He started bawling.

This child knows nothing about complicated love stories. But his mom does.

In short, I let him wear the pink necklace. Rose Quartz is supposed to carry a “soft feminine energy of compassion and peace, tenderness and healing, nourishment and comfort.” Perfect for my sweet son at that moment.

liamrosequartz

I’m so glad I opened my mind to jewelry making!

He wore it all day…and made me listen to that song all day, to which I privately, inwardly wept. Maybe I’ll wear the pink crystal myself next time. Better make another one.

Beauty and Hope Delivered by Disaster and Monsters

jasonlatshaw

A Book Review of The Threat Below, by Jason Latshaw

Find it on Amazon HERE.

Mountaintop. Humanity’s last stand, after near obliteration from the Threat Below, by which Jason Latshaw’s epic book is titled. The humbled hundred or so inhabitants of Mountaintop, called the Kith, rely on legend mixed with history of the Apriori, their ancestors who once ruled the earth. The Kith are walled into their home in the sky by fear and the persistent Cloudline that obscures vision of Down Below. Their world is meager and desperate, their society stratified and rigid. In the first few pages, a hard line is drawn between main character Icelyn, the prissy, intelligent Cognate daughter of the Kith’s leader, and Adorane, her Veritas best friend and possible brave, brawny love interest. Segregation and prejudice are accepted here as the way for a fragile existence to survive.

Not thrive. Imagine the peak of a mountain at the top of the world, after civilization has fled a deadly, mysterious plague and the planet has probably been flooded by rising oceans. The air is thin. Scrubby trees are more like bushes. Acorn cakes are a staple. Later in the book, Icelyn finds a comb Down Below and she marvels at it. Has she never brushed her hair? You’ll be amazed when you find out what ultrabears and ultralions are. Yes, Mountaintop is the kind of place that, should humanity survive, what’s the point? It’s clear this place is only half of the story. Almost immediately, Icelyn and Adorane wander beyond a rotting, three-hundred-year-old barrier between the apparent safety of Mountaintop and the rumored certain death of Down Below, and there is no doubt about where our heroine and her beau will end up.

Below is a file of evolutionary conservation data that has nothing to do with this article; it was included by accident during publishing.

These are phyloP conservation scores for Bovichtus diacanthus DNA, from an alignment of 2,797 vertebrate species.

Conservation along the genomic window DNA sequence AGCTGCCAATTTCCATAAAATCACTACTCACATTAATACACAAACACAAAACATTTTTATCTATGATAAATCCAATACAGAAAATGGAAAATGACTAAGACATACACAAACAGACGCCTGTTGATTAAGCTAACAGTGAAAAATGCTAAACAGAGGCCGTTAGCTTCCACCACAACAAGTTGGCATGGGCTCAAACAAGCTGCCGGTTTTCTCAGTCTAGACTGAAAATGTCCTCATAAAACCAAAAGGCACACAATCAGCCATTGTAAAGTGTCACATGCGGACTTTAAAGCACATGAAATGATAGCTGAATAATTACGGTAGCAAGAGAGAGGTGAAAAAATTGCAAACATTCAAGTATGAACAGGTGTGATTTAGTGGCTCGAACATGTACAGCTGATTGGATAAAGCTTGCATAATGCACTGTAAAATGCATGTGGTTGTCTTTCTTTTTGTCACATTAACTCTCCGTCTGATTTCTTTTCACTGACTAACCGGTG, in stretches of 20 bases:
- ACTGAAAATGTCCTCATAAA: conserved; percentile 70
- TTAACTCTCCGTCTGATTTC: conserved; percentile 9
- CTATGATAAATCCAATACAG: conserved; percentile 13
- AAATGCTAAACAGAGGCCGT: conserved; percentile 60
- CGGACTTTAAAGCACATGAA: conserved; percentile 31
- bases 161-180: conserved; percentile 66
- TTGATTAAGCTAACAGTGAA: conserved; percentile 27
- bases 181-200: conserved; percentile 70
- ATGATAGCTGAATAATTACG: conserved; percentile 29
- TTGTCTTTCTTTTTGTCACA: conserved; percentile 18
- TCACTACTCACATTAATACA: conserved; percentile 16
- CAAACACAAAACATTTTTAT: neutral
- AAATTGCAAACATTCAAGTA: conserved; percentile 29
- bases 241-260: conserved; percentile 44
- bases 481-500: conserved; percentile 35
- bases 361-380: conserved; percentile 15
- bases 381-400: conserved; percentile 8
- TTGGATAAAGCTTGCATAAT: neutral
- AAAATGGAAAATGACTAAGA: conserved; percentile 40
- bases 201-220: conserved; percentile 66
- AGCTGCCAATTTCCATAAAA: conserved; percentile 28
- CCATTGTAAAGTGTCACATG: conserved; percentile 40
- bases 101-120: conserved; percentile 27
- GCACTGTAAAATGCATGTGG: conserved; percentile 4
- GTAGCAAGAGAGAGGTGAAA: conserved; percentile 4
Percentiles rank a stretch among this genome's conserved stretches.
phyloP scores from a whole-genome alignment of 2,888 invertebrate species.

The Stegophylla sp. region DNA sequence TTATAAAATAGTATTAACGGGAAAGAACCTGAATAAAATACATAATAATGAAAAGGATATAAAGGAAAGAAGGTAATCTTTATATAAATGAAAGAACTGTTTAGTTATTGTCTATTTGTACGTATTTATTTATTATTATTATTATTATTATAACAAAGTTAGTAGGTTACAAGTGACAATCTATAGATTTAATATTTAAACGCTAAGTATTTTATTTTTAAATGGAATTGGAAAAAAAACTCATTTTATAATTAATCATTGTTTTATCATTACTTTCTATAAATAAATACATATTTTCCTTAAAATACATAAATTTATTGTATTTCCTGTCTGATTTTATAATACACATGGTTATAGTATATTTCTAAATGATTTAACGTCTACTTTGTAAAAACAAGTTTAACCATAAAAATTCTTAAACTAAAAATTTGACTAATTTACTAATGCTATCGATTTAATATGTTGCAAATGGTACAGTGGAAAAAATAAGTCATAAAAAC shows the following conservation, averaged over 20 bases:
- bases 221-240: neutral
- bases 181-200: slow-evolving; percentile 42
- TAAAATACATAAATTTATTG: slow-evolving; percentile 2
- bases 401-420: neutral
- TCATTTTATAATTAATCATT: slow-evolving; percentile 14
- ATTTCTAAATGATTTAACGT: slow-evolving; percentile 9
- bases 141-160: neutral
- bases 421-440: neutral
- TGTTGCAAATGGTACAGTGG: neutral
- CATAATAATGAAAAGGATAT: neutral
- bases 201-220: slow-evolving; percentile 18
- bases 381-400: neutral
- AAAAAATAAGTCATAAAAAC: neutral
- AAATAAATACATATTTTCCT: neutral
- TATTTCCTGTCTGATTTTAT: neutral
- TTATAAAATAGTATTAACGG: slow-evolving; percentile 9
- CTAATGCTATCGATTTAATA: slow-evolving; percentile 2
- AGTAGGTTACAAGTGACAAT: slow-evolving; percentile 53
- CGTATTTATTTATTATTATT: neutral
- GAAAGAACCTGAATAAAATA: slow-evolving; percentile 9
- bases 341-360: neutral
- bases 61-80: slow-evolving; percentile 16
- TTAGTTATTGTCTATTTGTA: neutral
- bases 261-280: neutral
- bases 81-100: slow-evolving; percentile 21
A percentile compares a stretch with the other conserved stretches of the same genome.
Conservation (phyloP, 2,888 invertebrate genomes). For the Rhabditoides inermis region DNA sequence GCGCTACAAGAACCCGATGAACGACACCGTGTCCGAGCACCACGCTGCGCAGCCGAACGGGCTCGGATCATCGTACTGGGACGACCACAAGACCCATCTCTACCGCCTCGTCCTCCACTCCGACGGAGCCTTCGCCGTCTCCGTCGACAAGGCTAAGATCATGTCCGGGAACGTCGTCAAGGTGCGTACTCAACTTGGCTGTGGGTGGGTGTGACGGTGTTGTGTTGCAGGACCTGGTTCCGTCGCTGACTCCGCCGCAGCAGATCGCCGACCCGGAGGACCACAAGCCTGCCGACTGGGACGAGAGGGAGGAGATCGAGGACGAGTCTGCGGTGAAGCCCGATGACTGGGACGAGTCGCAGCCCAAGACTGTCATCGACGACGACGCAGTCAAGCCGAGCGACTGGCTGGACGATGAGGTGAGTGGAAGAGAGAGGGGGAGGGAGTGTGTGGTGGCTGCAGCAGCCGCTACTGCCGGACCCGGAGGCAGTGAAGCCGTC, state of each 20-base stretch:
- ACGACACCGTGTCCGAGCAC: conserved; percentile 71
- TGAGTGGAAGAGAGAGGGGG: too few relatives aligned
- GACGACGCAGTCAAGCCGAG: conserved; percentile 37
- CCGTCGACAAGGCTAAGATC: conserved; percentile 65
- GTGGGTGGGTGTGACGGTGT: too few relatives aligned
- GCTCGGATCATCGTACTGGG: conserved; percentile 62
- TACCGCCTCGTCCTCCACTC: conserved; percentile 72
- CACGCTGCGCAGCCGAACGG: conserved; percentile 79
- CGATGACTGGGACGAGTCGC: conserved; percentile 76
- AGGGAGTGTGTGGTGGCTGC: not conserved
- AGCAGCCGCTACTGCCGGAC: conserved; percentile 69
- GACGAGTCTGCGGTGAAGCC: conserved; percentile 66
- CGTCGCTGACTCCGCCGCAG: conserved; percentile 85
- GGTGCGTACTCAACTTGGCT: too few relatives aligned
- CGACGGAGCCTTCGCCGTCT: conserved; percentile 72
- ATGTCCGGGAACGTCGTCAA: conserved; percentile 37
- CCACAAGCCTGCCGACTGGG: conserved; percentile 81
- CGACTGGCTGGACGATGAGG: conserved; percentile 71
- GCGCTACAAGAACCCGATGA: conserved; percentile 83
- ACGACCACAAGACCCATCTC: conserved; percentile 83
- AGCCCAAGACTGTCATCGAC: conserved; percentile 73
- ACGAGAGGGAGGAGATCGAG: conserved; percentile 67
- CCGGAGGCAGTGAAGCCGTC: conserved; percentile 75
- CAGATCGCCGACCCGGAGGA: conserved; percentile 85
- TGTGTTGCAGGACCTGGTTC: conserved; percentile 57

But Latshaw keeps his readers guessing right along with the sheltered, pampered Icelyn. The mystery is compelling, even darn right frightening, and each revelation along the way is worth it, not rushed or predictable. In fact, every time I thought I’d figured it out—what the Threatbelows are, or how humanity met its fate, or even who Icelyn herself is—I was surprised by Latshaw’s imagination. He speaks through his vivid characters, some that I adored and others I’d like to choke, and the action happens in their choices, dialogue, and thoughts. Whether the cowardly Kith leader is squirming, the devoted and fearless Eveshone is rescuing Icelyn again, or the constantly shifting morals of Torrain are playing out, this world is revealed by those living in it.

My favorite part, however, is that Latshaw isn’t afraid to delve deeper than his own story. Though fantastical and unique, his world bears enough resemblance to ours to stoke fear and tickle conscience. Gun violence in Mountaintop mirrors the debate over our right to bear arms, especially when these fictitious leaders are using guns to proliferate fear and violence as a means to control the population. One of them has found an ancient text and quotes Jenny Holzer, “Fear is the most elegant weapon. Your hands are never messy. Threatening bodily harm is crude. Work instead on minds & beliefs, play insecurities like a piano.” Latshaw is good at turning a phrase to grab attention, and we find essential truths in gentle statements as well: “So much of life is lived looking away from each other, afraid to face a person as they really are, deflecting feelings and ignoring vital moments.” Or, not so gentle: “They live in a world of magic, but take it all as a matter of course. They didn’t realize it, but they were Gods.” This last is spoken of the extinct Apriori, when Icelyn sees their cellphones and flat screens in a memory. Gods who invented their own demise? Nervous laugher from the crowd…

The Threat Below would be equally enjoyed by both genders, with a strong, admirable heroine (feminine and regal, with very little whining) and plenty of action and violence (gruesome, though not gratuitous). Latshaw’s writing is top-notch, and teens ready to move onto more adult literature should be able to handle the language and the length of this book. Adults will love it just as much, because there are many layers of understanding in The Threat Below, sort of like a Disney movie that is fun for kids but only truly understood by their parents. Not that this book is an easy fairytale read, and don’t be looking for a sweet ending tied up in a pretty package. The journey is worth it, though, and you’ll love every step. Latshaw delivers beauty and hope in a way you’d never expect.

This review was written for YA Books Central. Check it out HERE to find out more about the book and the author.

Screenshot 2016-05-13 15.12.10